Advantageously, the ink is low cost and is capable of being formulated for screen printing applications. Micron-thick traces of the ink may be screen printed and thermally sintered in the presence of up to about 500 ppm of oxygen or photo-sintered in air to produce highly conductive copper features. Sintered copper traces produced from the ink have improved air stability compared to traces produced from other copper inks. The sintered copper traces have good adhesion strength. Copper nanoparticles and/or silver salts may be included to further increase conductivity and/or oxidation resistance of sintered copper traces, and/or to further enhance screen printability of the ink. Sintered copper traces having sheet resistivity of about 20 mO/a/mil or less may be obtained for 5- 20 mil wide screen-printed lines with excellent resolution.

Further features will be described or will become apparent in the course of the following detailed description. It should be understood that each feature described herein may be utilized in any combination with any one or more of the other described features, and that each feature does not necessarily rely on the presence of another feature except where evident to one of skill in the art.

Brief Description of the Drawings

For clearer understanding, preferred embodiments will now be described in detail by way of example, with reference to the accompanying drawings, in which:

Fig. 1 depicts thermograms of various inks comprising copper hydroxide monohydrate (Cu(OH)2'H 2 0) and diethanolamine.

Fig. 2 depicts thermograms of an ink comprising copper hydroxide monohydrate (Cu(OH)2'H 2 0) and diethanolamine as a function of storage time. Fig. 3 depicts a graph of resistance (Ω) vs. substrate temperature (°C) for tape cast traces (5 μηι thick, 10 cm long) on a Kapton™ substrate prepared from various inks comprising copper hydroxide monohydrate (Cu(OH)2'H 2 0) and diethanolamine thermally sintered at different temperatures under N 2 with 500 ppm 0 2 .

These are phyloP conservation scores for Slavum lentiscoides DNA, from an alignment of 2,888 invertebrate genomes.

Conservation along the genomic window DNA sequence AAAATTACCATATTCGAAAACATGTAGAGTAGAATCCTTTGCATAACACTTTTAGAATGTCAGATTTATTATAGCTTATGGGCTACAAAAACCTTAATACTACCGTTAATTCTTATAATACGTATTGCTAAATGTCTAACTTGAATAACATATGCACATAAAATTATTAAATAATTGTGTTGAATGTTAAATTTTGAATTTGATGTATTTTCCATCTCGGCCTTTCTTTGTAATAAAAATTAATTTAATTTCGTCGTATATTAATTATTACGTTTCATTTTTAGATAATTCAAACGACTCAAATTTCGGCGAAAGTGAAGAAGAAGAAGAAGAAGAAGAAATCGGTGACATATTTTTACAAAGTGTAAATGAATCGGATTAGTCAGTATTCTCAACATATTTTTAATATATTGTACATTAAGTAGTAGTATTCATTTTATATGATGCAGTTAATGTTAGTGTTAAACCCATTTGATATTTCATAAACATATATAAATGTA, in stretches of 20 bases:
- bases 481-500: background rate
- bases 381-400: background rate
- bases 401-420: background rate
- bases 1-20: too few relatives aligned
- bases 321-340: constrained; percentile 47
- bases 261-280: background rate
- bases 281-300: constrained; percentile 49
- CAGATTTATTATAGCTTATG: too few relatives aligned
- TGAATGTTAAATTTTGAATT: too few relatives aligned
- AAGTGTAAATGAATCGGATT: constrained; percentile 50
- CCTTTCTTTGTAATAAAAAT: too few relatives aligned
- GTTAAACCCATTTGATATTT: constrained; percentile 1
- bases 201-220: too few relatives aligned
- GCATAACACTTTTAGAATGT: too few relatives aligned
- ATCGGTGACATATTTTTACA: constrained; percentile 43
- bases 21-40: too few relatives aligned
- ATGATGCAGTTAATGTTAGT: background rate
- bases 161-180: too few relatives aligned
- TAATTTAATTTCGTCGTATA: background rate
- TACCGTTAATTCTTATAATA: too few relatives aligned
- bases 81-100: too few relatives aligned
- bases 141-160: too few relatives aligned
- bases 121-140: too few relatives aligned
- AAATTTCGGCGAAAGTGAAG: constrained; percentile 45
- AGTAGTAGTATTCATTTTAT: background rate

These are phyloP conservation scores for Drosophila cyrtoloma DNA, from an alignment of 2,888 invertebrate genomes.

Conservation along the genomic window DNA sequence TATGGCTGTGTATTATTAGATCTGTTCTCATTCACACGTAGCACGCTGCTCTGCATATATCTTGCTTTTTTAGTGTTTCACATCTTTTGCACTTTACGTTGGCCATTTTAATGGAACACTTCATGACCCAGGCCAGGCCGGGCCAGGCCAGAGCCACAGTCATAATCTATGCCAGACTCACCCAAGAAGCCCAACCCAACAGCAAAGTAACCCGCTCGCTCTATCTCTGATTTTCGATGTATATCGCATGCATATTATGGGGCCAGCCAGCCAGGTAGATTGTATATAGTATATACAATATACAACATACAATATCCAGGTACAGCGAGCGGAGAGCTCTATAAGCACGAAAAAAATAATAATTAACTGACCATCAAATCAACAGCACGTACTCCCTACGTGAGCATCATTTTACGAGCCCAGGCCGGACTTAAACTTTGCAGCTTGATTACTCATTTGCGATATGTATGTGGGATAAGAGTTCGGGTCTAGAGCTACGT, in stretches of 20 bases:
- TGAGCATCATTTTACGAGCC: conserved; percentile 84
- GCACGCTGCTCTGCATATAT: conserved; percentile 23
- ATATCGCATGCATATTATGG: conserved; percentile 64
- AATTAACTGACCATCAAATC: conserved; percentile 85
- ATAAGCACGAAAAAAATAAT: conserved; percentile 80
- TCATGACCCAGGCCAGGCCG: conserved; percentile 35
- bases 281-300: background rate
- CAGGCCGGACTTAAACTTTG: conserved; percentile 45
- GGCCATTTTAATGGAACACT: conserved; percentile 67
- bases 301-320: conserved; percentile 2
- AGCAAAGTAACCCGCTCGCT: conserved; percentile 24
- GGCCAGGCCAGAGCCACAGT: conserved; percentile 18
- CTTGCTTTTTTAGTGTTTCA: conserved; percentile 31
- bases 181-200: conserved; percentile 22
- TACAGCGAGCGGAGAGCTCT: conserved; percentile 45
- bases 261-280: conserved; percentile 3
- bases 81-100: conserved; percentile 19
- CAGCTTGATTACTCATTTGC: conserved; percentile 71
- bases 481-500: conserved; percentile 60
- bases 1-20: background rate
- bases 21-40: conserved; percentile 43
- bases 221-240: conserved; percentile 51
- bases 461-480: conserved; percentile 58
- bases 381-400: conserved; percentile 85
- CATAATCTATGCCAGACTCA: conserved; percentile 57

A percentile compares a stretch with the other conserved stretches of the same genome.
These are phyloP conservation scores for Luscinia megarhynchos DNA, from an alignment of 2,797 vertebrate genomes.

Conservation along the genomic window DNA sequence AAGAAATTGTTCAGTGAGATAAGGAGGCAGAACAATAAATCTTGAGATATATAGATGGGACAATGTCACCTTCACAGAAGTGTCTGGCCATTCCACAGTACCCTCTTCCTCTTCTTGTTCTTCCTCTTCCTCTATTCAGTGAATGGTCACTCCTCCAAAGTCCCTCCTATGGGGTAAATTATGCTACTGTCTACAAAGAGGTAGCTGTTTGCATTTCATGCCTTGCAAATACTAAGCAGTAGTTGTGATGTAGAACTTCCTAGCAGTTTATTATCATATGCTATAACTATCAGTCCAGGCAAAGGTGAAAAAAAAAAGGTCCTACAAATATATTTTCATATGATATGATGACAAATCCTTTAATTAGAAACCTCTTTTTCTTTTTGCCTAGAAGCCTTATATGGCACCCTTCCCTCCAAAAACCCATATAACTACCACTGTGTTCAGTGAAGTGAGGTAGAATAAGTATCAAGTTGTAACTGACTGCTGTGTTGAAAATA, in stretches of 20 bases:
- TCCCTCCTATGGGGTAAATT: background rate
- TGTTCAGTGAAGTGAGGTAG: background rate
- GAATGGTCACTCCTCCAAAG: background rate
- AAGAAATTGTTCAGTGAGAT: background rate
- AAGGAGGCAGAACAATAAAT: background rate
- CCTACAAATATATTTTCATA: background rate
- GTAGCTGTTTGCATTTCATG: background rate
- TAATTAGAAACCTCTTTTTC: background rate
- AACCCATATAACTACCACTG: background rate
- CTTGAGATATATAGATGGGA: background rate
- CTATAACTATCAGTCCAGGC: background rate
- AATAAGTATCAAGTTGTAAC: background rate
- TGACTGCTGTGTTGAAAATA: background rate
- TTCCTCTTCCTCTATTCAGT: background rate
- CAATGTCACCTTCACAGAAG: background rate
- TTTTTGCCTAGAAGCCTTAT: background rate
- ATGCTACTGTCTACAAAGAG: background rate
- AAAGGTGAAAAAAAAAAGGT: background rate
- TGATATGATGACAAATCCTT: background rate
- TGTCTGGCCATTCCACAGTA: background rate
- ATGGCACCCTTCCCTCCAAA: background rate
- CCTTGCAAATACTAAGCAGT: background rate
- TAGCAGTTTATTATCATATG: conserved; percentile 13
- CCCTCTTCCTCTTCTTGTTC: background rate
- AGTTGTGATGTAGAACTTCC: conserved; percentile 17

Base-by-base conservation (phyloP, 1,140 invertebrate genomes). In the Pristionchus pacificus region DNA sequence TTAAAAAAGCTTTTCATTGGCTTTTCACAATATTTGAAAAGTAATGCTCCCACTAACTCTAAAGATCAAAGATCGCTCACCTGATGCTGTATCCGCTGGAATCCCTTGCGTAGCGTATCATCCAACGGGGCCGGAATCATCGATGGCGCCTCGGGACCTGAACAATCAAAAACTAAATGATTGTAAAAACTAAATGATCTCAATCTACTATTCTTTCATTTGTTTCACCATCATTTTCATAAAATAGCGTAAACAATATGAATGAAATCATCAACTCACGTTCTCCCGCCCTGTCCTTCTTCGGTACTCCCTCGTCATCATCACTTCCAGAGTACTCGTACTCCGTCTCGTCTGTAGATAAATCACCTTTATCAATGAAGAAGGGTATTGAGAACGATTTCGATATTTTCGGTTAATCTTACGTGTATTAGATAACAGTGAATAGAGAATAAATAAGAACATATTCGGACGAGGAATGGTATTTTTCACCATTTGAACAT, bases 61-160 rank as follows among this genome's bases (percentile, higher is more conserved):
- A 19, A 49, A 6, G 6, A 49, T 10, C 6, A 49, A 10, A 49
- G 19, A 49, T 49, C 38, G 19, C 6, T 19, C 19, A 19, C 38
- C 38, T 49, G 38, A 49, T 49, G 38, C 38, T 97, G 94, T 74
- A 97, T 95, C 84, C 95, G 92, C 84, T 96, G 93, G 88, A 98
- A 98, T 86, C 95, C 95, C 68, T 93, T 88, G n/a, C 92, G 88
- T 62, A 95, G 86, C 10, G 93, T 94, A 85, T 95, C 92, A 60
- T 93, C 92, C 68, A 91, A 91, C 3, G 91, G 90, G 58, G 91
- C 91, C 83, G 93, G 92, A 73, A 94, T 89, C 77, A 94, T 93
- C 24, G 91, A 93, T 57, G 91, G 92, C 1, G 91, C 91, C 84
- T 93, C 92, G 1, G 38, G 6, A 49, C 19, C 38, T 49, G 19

Fig. 4 depicts scanning electron microscopy (SEM) (top) and energy dispersive spectroscopy (EDS) (bottom) analyses of a copper film (5 μηι thick, 1 cm 2 area) on a Kapton™ substrate prepared using a copper ink comprising Cu(OH)2'H 2 0 and diethanolamine (1 :3).

Fig. 5 depicts scanning electron microscopy (SEM) (top) and energy dispersive spectroscopy (EDS) (bottom) analyses of a copper film (5 μηι thick, 1 cm 2 area) prepared on a Kapton™ substrate using a copper ink comprising Cu(OH)2'H 2 0 and diethanolamine (1 :3) and copper nanoparticles (10 wt% of the Cu from Cu(OH)2'H 2 0).

Fig. 6 depicts scanning electron microscopy (SEM) (top) and energy dispersive spectroscopy (EDS) (bottom) analyses of a copper film (5 μηι thick, 1 cm 2 area) on a Kapton™ substrate prepared using a copper ink comprising Cu(OH)2'H 2 0 and diethanolamine (1 :3) and silver nitrate (10 wt% of the Cu from Cu(OH)2'H 2 0). Fig. 7 depicts scanning electron microscopy (SEM) (top) and energy dispersive spectroscopy (EDS) (bottom) analyses of a copper film (5 μηι thick, 1 cm 2 area) on a Kapton™ substrate prepared using a copper ink comprising Cu(OH)2'H 2 0 and diethanolamine (1 :3) and copper nanoparticles (10 wt% of the Cu from Cu(OH)2'H 2 0) and silver nitrate (10 wt% of the Cu from Cu(OH) 2 'H 2 0). Detailed Description